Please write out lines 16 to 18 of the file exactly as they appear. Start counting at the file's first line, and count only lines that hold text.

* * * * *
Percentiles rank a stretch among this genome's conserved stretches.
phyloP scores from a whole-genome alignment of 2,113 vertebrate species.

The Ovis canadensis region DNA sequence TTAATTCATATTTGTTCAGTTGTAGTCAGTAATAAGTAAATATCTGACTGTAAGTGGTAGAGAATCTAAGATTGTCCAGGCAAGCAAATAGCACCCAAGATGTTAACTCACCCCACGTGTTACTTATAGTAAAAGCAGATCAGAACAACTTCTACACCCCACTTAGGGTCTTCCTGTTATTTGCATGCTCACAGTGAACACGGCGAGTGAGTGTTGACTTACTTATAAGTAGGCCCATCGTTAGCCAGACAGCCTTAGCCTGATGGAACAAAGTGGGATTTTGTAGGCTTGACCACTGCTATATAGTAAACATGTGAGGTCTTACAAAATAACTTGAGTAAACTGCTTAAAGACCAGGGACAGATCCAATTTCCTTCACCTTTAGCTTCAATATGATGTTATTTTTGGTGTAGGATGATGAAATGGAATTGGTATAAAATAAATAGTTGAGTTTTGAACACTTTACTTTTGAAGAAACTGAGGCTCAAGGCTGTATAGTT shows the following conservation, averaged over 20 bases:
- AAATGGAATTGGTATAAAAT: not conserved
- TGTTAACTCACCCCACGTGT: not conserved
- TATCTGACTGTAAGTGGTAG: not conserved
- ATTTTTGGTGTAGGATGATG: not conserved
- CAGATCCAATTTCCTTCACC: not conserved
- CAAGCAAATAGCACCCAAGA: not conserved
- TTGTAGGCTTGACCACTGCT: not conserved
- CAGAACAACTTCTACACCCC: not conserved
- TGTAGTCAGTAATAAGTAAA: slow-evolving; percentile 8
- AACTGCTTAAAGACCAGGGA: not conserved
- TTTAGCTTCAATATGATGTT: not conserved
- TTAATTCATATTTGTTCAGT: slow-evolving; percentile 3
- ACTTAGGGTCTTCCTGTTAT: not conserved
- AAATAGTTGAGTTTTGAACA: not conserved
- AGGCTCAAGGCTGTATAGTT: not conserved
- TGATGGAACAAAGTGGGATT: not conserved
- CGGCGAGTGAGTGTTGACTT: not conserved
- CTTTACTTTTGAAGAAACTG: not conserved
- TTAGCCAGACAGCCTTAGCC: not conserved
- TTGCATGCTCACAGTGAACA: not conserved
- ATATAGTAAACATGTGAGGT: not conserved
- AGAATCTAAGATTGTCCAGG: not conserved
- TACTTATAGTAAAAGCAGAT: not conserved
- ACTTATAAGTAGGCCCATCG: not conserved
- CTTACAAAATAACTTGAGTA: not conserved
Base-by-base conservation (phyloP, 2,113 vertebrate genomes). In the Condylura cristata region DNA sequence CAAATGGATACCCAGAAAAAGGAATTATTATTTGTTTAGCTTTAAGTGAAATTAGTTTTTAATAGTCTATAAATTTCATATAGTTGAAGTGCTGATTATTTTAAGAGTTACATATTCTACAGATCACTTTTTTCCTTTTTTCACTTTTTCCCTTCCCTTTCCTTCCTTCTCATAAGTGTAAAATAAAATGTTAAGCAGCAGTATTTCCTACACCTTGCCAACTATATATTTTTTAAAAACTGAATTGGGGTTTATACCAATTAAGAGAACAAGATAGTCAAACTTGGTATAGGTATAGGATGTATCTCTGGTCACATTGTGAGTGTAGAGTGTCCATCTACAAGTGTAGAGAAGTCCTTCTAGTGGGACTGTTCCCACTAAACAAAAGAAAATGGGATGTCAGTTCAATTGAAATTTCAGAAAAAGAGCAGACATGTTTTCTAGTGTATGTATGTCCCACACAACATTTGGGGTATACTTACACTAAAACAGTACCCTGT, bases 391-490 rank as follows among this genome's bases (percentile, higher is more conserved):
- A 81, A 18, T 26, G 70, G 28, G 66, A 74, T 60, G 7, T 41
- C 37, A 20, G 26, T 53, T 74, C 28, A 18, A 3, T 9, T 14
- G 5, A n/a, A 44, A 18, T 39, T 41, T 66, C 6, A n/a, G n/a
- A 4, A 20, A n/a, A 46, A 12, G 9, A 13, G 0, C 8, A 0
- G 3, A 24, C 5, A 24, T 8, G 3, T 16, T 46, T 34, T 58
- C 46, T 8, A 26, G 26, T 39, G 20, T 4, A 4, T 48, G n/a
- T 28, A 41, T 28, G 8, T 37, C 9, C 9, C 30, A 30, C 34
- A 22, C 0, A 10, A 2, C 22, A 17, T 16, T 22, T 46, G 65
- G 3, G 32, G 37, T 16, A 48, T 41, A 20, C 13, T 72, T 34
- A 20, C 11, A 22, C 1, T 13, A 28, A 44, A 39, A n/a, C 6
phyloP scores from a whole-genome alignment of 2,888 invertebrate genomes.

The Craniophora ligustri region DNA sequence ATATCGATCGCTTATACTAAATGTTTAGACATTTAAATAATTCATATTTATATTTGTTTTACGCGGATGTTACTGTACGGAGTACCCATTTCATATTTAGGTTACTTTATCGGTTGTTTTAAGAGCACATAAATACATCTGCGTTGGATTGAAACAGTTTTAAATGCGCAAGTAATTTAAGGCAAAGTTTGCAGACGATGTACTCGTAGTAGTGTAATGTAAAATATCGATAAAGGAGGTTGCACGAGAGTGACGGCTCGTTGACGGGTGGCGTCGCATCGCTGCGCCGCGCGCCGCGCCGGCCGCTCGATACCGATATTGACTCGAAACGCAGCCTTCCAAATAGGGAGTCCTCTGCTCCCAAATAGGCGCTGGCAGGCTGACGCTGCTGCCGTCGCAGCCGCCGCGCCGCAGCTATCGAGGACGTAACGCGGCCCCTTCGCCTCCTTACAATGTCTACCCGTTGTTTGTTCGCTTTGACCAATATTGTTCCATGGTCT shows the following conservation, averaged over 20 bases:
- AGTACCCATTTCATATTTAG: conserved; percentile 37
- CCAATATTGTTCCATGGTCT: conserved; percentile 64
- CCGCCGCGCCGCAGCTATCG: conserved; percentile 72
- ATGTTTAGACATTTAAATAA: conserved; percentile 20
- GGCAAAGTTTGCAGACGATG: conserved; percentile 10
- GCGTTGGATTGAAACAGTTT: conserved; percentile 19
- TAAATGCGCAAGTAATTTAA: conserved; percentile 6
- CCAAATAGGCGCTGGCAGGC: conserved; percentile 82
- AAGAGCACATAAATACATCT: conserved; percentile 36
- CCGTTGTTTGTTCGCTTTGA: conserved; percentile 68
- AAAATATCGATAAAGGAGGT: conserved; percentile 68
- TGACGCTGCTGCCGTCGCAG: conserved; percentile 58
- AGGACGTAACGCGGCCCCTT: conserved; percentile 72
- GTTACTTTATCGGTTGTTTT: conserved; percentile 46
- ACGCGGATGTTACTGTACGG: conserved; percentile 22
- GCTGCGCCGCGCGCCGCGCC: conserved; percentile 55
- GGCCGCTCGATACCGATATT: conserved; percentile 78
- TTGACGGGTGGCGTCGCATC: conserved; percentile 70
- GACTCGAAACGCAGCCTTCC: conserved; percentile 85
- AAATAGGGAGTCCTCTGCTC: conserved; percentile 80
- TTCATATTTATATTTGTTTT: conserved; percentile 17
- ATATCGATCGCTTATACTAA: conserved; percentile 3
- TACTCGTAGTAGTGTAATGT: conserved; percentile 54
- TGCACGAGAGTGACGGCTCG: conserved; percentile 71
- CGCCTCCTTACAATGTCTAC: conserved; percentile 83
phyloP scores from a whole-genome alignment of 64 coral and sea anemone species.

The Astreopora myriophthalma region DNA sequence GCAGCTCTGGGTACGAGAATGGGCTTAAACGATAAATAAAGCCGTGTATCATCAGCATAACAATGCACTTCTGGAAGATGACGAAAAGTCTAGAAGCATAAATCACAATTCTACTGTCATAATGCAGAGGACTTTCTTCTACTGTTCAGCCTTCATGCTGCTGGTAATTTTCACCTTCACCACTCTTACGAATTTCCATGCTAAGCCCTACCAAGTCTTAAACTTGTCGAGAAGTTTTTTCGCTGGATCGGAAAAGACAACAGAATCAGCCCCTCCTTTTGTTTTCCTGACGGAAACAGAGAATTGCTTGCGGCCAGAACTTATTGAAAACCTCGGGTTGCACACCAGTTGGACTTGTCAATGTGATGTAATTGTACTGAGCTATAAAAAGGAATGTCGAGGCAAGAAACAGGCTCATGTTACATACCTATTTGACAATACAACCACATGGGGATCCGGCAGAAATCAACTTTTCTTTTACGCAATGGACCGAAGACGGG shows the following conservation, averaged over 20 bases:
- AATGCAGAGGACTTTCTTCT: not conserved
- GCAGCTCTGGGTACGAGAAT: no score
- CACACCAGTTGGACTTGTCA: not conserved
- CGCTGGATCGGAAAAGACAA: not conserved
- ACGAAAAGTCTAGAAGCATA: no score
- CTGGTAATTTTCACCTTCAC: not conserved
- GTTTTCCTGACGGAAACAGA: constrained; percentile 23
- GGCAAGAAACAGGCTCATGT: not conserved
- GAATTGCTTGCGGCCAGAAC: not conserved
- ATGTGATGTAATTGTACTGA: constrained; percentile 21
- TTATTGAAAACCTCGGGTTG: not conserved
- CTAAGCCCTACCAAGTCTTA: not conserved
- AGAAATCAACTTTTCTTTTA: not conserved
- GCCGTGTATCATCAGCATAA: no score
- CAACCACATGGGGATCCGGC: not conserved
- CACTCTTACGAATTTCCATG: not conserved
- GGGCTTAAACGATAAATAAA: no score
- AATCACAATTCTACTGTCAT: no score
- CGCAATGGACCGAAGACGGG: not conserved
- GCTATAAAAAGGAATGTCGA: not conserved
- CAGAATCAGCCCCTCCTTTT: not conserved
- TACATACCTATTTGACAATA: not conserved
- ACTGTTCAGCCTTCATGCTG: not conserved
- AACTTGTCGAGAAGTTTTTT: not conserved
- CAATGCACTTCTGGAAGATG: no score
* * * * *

- ACTTAGGGTCTTCCTGTTAT: not conserved
- AAATAGTTGAGTTTTGAACA: not conserved
- AGGCTCAAGGCTGTATAGTT: not conserved